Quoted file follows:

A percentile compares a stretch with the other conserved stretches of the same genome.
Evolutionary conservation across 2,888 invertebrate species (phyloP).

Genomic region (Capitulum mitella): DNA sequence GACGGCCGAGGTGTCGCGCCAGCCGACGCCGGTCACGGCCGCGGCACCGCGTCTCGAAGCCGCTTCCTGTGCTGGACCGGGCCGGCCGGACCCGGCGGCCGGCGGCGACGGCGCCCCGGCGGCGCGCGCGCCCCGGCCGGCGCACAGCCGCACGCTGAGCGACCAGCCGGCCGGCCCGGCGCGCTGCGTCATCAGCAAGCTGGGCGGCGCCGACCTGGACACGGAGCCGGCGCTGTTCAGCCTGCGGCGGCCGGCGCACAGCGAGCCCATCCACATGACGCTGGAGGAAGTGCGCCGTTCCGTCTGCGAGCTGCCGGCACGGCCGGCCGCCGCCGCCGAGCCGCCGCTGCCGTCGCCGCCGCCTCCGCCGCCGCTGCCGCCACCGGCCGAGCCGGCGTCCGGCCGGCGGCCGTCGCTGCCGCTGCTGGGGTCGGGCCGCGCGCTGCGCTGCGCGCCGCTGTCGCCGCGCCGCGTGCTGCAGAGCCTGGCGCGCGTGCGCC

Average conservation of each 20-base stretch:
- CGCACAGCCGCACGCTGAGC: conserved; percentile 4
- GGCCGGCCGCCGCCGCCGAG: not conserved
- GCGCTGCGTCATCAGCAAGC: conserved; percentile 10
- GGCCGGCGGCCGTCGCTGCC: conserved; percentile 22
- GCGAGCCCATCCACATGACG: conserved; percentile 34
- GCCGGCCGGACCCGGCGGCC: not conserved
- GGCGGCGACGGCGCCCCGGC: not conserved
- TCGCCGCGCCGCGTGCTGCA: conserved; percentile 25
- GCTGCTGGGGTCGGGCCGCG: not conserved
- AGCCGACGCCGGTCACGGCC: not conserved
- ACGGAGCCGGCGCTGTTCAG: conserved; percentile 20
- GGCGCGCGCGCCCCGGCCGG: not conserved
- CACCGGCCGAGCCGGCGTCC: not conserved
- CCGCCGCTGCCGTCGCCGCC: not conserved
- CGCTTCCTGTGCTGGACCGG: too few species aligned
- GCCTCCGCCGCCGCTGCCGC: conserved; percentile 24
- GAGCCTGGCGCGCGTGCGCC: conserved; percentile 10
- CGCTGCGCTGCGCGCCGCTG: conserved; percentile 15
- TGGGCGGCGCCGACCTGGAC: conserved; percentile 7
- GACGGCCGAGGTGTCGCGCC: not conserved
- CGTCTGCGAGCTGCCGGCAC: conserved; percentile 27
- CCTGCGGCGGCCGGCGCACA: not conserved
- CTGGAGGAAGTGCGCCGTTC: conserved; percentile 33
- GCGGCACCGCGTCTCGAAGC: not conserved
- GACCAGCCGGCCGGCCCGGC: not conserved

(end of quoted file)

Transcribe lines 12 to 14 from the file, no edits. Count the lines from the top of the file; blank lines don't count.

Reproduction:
- TCGCCGCGCCGCGTGCTGCA: conserved; percentile 25
- GCTGCTGGGGTCGGGCCGCG: not conserved
- AGCCGACGCCGGTCACGGCC: not conserved